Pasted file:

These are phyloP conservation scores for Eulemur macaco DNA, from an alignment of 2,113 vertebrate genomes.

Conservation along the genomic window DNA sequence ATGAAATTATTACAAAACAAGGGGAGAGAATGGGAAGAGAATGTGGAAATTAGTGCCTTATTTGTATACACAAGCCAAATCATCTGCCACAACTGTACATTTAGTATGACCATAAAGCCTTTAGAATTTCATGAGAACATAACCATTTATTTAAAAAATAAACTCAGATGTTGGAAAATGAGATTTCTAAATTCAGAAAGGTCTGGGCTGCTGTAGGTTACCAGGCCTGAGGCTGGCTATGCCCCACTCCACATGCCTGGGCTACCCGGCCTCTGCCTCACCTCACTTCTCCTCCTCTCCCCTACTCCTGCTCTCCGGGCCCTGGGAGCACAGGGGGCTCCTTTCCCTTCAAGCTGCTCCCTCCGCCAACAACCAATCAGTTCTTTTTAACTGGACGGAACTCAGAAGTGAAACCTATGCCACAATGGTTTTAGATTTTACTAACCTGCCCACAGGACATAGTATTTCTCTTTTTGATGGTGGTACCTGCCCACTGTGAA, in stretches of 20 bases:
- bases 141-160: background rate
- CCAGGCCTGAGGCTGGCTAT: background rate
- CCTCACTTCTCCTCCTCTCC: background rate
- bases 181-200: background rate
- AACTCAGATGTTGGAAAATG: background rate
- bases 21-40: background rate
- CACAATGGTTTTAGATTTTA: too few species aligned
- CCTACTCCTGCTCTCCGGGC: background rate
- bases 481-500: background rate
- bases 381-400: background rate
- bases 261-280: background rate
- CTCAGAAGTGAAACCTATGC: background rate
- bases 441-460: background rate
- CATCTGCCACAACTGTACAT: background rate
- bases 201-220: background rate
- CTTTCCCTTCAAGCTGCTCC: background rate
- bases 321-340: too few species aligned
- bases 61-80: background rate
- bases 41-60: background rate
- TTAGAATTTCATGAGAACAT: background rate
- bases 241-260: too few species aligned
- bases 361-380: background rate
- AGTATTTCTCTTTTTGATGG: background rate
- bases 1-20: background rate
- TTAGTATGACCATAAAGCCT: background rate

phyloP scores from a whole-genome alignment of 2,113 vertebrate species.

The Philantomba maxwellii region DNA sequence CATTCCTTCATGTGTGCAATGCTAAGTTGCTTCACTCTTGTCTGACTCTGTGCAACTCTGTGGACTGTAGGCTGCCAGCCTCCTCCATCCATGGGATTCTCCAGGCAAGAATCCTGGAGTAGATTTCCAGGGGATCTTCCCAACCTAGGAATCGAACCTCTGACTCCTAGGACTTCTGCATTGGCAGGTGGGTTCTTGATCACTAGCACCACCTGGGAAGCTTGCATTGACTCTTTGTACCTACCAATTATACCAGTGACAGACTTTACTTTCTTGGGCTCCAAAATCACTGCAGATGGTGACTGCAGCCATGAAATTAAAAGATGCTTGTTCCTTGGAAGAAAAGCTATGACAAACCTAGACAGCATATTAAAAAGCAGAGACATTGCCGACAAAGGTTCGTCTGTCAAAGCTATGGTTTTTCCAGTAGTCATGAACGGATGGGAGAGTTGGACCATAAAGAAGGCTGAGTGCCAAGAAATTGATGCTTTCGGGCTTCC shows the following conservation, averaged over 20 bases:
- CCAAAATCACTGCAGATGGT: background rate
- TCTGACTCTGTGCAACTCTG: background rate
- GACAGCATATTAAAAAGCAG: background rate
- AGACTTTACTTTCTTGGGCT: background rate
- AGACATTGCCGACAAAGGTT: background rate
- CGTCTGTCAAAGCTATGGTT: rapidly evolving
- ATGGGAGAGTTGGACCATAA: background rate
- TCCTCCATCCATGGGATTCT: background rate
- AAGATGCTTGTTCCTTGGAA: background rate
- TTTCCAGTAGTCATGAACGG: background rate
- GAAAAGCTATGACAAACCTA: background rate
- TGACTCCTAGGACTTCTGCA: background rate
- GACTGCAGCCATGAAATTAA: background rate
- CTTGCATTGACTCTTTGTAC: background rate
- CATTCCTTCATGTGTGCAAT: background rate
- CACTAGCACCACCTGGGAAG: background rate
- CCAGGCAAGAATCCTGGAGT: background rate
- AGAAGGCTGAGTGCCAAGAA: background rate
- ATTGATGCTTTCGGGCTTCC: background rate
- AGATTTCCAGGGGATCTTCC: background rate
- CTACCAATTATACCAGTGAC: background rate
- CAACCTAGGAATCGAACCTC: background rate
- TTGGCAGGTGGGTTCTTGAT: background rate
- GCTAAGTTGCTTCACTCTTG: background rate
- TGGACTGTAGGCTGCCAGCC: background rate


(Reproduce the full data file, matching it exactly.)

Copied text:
These are phyloP conservation scores for Eulemur macaco DNA, from an alignment of 2,113 vertebrate genomes.

Conservation along the genomic window DNA sequence ATGAAATTATTACAAAACAAGGGGAGAGAATGGGAAGAGAATGTGGAAATTAGTGCCTTATTTGTATACACAAGCCAAATCATCTGCCACAACTGTACATTTAGTATGACCATAAAGCCTTTAGAATTTCATGAGAACATAACCATTTATTTAAAAAATAAACTCAGATGTTGGAAAATGAGATTTCTAAATTCAGAAAGGTCTGGGCTGCTGTAGGTTACCAGGCCTGAGGCTGGCTATGCCCCACTCCACATGCCTGGGCTACCCGGCCTCTGCCTCACCTCACTTCTCCTCCTCTCCCCTACTCCTGCTCTCCGGGCCCTGGGAGCACAGGGGGCTCCTTTCCCTTCAAGCTGCTCCCTCCGCCAACAACCAATCAGTTCTTTTTAACTGGACGGAACTCAGAAGTGAAACCTATGCCACAATGGTTTTAGATTTTACTAACCTGCCCACAGGACATAGTATTTCTCTTTTTGATGGTGGTACCTGCCCACTGTGAA, in stretches of 20 bases:
- bases 141-160: background rate
- CCAGGCCTGAGGCTGGCTAT: background rate
- CCTCACTTCTCCTCCTCTCC: background rate
- bases 181-200: background rate
- AACTCAGATGTTGGAAAATG: background rate
- bases 21-40: background rate
- CACAATGGTTTTAGATTTTA: too few species aligned
- CCTACTCCTGCTCTCCGGGC: background rate
- bases 481-500: background rate
- bases 381-400: background rate
- bases 261-280: background rate
- CTCAGAAGTGAAACCTATGC: background rate
- bases 441-460: background rate
- CATCTGCCACAACTGTACAT: background rate
- bases 201-220: background rate
- CTTTCCCTTCAAGCTGCTCC: background rate
- bases 321-340: too few species aligned
- bases 61-80: background rate
- bases 41-60: background rate
- TTAGAATTTCATGAGAACAT: background rate
- bases 241-260: too few species aligned
- bases 361-380: background rate
- AGTATTTCTCTTTTTGATGG: background rate
- bases 1-20: background rate
- TTAGTATGACCATAAAGCCT: background rate

phyloP scores from a whole-genome alignment of 2,113 vertebrate species.

The Philantomba maxwellii region DNA sequence CATTCCTTCATGTGTGCAATGCTAAGTTGCTTCACTCTTGTCTGACTCTGTGCAACTCTGTGGACTGTAGGCTGCCAGCCTCCTCCATCCATGGGATTCTCCAGGCAAGAATCCTGGAGTAGATTTCCAGGGGATCTTCCCAACCTAGGAATCGAACCTCTGACTCCTAGGACTTCTGCATTGGCAGGTGGGTTCTTGATCACTAGCACCACCTGGGAAGCTTGCATTGACTCTTTGTACCTACCAATTATACCAGTGACAGACTTTACTTTCTTGGGCTCCAAAATCACTGCAGATGGTGACTGCAGCCATGAAATTAAAAGATGCTTGTTCCTTGGAAGAAAAGCTATGACAAACCTAGACAGCATATTAAAAAGCAGAGACATTGCCGACAAAGGTTCGTCTGTCAAAGCTATGGTTTTTCCAGTAGTCATGAACGGATGGGAGAGTTGGACCATAAAGAAGGCTGAGTGCCAAGAAATTGATGCTTTCGGGCTTCC shows the following conservation, averaged over 20 bases:
- CCAAAATCACTGCAGATGGT: background rate
- TCTGACTCTGTGCAACTCTG: background rate
- GACAGCATATTAAAAAGCAG: background rate
- AGACTTTACTTTCTTGGGCT: background rate
- AGACATTGCCGACAAAGGTT: background rate
- CGTCTGTCAAAGCTATGGTT: rapidly evolving
- ATGGGAGAGTTGGACCATAA: background rate
- TCCTCCATCCATGGGATTCT: background rate
- AAGATGCTTGTTCCTTGGAA: background rate
- TTTCCAGTAGTCATGAACGG: background rate
- GAAAAGCTATGACAAACCTA: background rate
- TGACTCCTAGGACTTCTGCA: background rate
- GACTGCAGCCATGAAATTAA: background rate
- CTTGCATTGACTCTTTGTAC: background rate
- CATTCCTTCATGTGTGCAAT: background rate
- CACTAGCACCACCTGGGAAG: background rate
- CCAGGCAAGAATCCTGGAGT: background rate
- AGAAGGCTGAGTGCCAAGAA: background rate
- ATTGATGCTTTCGGGCTTCC: background rate
- AGATTTCCAGGGGATCTTCC: background rate
- CTACCAATTATACCAGTGAC: background rate
- CAACCTAGGAATCGAACCTC: background rate
- TTGGCAGGTGGGTTCTTGAT: background rate
- GCTAAGTTGCTTCACTCTTG: background rate
- TGGACTGTAGGCTGCCAGCC: background rate